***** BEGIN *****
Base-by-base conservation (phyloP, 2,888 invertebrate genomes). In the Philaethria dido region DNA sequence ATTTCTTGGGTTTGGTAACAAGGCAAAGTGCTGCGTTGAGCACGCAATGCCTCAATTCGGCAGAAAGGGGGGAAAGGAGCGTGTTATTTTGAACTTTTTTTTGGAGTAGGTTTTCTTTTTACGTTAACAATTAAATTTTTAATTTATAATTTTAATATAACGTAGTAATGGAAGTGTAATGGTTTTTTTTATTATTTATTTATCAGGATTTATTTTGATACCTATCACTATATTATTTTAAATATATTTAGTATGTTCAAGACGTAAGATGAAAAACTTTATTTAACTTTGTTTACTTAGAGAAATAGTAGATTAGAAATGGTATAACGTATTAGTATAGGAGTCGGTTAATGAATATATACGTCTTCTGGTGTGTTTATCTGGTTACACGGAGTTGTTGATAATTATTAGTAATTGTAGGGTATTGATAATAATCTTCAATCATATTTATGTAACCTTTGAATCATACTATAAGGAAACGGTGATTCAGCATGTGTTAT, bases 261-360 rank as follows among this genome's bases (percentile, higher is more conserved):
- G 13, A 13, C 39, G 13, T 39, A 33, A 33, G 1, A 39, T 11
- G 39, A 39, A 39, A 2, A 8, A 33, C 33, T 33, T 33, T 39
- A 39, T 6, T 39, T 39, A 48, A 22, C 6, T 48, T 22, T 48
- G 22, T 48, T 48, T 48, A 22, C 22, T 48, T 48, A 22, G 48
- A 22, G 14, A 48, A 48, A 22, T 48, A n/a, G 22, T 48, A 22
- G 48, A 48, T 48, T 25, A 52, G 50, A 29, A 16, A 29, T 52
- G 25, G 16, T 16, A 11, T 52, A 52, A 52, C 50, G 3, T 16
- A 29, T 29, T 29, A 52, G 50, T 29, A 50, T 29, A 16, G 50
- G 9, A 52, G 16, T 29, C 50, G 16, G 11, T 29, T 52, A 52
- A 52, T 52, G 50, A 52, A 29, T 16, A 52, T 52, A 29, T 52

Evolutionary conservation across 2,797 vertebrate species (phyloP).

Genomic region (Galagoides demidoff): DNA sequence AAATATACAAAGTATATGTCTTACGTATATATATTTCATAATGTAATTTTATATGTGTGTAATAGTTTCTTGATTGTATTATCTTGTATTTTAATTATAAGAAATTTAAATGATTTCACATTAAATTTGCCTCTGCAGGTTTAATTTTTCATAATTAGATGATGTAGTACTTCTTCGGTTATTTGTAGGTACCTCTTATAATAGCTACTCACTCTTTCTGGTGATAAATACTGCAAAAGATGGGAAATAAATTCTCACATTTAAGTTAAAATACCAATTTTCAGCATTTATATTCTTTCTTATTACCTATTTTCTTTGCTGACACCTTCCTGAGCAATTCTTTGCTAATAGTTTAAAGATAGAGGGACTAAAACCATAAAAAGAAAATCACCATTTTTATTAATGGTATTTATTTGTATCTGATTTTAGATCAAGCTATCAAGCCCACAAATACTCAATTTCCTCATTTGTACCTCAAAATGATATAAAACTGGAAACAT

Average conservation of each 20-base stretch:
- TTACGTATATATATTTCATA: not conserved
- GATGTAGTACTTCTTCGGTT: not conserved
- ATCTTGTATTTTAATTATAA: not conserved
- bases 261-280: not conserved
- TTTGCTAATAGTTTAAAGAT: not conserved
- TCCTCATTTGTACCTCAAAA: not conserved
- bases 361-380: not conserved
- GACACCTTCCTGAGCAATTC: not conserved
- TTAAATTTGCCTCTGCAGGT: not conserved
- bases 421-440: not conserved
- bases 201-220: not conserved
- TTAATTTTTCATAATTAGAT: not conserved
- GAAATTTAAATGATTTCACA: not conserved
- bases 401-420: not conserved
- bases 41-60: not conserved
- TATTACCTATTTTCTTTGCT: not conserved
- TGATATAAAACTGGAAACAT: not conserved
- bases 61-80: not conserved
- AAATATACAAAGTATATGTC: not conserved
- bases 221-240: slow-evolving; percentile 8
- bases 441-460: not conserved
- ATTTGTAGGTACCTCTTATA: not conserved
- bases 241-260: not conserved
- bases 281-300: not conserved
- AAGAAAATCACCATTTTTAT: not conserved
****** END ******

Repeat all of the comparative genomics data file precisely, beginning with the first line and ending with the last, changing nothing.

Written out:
Base-by-base conservation (phyloP, 2,888 invertebrate genomes). In the Philaethria dido region DNA sequence ATTTCTTGGGTTTGGTAACAAGGCAAAGTGCTGCGTTGAGCACGCAATGCCTCAATTCGGCAGAAAGGGGGGAAAGGAGCGTGTTATTTTGAACTTTTTTTTGGAGTAGGTTTTCTTTTTACGTTAACAATTAAATTTTTAATTTATAATTTTAATATAACGTAGTAATGGAAGTGTAATGGTTTTTTTTATTATTTATTTATCAGGATTTATTTTGATACCTATCACTATATTATTTTAAATATATTTAGTATGTTCAAGACGTAAGATGAAAAACTTTATTTAACTTTGTTTACTTAGAGAAATAGTAGATTAGAAATGGTATAACGTATTAGTATAGGAGTCGGTTAATGAATATATACGTCTTCTGGTGTGTTTATCTGGTTACACGGAGTTGTTGATAATTATTAGTAATTGTAGGGTATTGATAATAATCTTCAATCATATTTATGTAACCTTTGAATCATACTATAAGGAAACGGTGATTCAGCATGTGTTAT, bases 261-360 rank as follows among this genome's bases (percentile, higher is more conserved):
- G 13, A 13, C 39, G 13, T 39, A 33, A 33, G 1, A 39, T 11
- G 39, A 39, A 39, A 2, A 8, A 33, C 33, T 33, T 33, T 39
- A 39, T 6, T 39, T 39, A 48, A 22, C 6, T 48, T 22, T 48
- G 22, T 48, T 48, T 48, A 22, C 22, T 48, T 48, A 22, G 48
- A 22, G 14, A 48, A 48, A 22, T 48, A n/a, G 22, T 48, A 22
- G 48, A 48, T 48, T 25, A 52, G 50, A 29, A 16, A 29, T 52
- G 25, G 16, T 16, A 11, T 52, A 52, A 52, C 50, G 3, T 16
- A 29, T 29, T 29, A 52, G 50, T 29, A 50, T 29, A 16, G 50
- G 9, A 52, G 16, T 29, C 50, G 16, G 11, T 29, T 52, A 52
- A 52, T 52, G 50, A 52, A 29, T 16, A 52, T 52, A 29, T 52

Evolutionary conservation across 2,797 vertebrate species (phyloP).

Genomic region (Galagoides demidoff): DNA sequence AAATATACAAAGTATATGTCTTACGTATATATATTTCATAATGTAATTTTATATGTGTGTAATAGTTTCTTGATTGTATTATCTTGTATTTTAATTATAAGAAATTTAAATGATTTCACATTAAATTTGCCTCTGCAGGTTTAATTTTTCATAATTAGATGATGTAGTACTTCTTCGGTTATTTGTAGGTACCTCTTATAATAGCTACTCACTCTTTCTGGTGATAAATACTGCAAAAGATGGGAAATAAATTCTCACATTTAAGTTAAAATACCAATTTTCAGCATTTATATTCTTTCTTATTACCTATTTTCTTTGCTGACACCTTCCTGAGCAATTCTTTGCTAATAGTTTAAAGATAGAGGGACTAAAACCATAAAAAGAAAATCACCATTTTTATTAATGGTATTTATTTGTATCTGATTTTAGATCAAGCTATCAAGCCCACAAATACTCAATTTCCTCATTTGTACCTCAAAATGATATAAAACTGGAAACAT

Average conservation of each 20-base stretch:
- TTACGTATATATATTTCATA: not conserved
- GATGTAGTACTTCTTCGGTT: not conserved
- ATCTTGTATTTTAATTATAA: not conserved
- bases 261-280: not conserved
- TTTGCTAATAGTTTAAAGAT: not conserved
- TCCTCATTTGTACCTCAAAA: not conserved
- bases 361-380: not conserved
- GACACCTTCCTGAGCAATTC: not conserved
- TTAAATTTGCCTCTGCAGGT: not conserved
- bases 421-440: not conserved
- bases 201-220: not conserved
- TTAATTTTTCATAATTAGAT: not conserved
- GAAATTTAAATGATTTCACA: not conserved
- bases 401-420: not conserved
- bases 41-60: not conserved
- TATTACCTATTTTCTTTGCT: not conserved
- TGATATAAAACTGGAAACAT: not conserved
- bases 61-80: not conserved
- AAATATACAAAGTATATGTC: not conserved
- bases 221-240: slow-evolving; percentile 8
- bases 441-460: not conserved
- ATTTGTAGGTACCTCTTATA: not conserved
- bases 241-260: not conserved
- bases 281-300: not conserved
- AAGAAAATCACCATTTTTAT: not conserved